Most visitors to Myanmar expect to gain an insight into Burmese Buddhism amongst the stupas of Bagan but the reality is that despite its wonders Bagan is a dead, disappeared ruin of a city. It is in Nyaungshwe where Buddhism flourishes today.
Nyaungshwe, the town most travellers stay in during their visit to Inle Lake, is home to several monasteries and regarded as a spiritual centre of Burma. The rhythm of this town is set by the monks who wake at the more ludicrous hours of the morning to converge in single file on the populace to receive alms. To me, the idea of feeding fit and healthy clergymen is an alien one so I will hand you over to Through the Looking Glass for more information on feeding the monks.
The morning alms round is the most visible way the monks interact with the local community, but travellers who by some miracle managed to find something to do in town beyond 10pm and arise late next morning will not miss out on monk sightings. While in Thailand monks go largely unnoticed, appearing in orangey dribs and drabs here and there, in Myanmar they are a constant purple patch toing and throwing around the streets.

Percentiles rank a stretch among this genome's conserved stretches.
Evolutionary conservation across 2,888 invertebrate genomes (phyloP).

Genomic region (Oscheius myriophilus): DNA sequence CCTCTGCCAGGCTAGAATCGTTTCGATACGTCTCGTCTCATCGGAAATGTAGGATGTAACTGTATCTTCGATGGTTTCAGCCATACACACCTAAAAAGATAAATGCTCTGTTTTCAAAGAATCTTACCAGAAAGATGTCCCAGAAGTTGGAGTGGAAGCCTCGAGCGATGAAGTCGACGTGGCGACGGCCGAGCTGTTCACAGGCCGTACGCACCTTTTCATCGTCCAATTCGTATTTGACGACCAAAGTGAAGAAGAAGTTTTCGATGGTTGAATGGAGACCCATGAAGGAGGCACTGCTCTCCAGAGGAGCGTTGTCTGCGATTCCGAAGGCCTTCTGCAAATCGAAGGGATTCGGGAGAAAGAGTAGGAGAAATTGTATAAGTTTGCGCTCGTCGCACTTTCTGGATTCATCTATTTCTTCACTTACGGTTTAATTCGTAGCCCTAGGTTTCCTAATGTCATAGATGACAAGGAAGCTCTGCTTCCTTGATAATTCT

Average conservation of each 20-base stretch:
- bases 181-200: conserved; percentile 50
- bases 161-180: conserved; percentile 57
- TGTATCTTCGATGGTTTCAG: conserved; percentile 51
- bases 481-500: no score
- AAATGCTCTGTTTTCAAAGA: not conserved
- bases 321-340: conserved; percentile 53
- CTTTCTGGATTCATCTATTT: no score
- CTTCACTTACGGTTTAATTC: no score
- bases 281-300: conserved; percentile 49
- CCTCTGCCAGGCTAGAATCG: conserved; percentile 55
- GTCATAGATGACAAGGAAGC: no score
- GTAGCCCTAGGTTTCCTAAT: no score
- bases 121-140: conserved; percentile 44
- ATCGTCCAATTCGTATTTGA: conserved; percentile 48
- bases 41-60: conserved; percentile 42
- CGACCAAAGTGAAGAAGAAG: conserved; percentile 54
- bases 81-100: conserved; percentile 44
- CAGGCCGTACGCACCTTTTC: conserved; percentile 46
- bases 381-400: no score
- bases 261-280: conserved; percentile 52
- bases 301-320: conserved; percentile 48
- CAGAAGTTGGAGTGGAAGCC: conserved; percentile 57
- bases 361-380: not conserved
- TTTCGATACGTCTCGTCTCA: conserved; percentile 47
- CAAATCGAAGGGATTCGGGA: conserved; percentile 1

Some are aloof but others are happy to stop and talk, eager to practice their English. Education is often why they entered the monastic life so the less shy among them enjoy the chance to interact with us as much as we wish to learn about them. Travellers to Inle Lake may also get the chance to stay in a monastery, even if they don’t want to such is the current shortage of accommodation in the region.
Rounding a corner in Nyaungshwe we approached this dozen or so monks collecting firewood for their nearby monastery: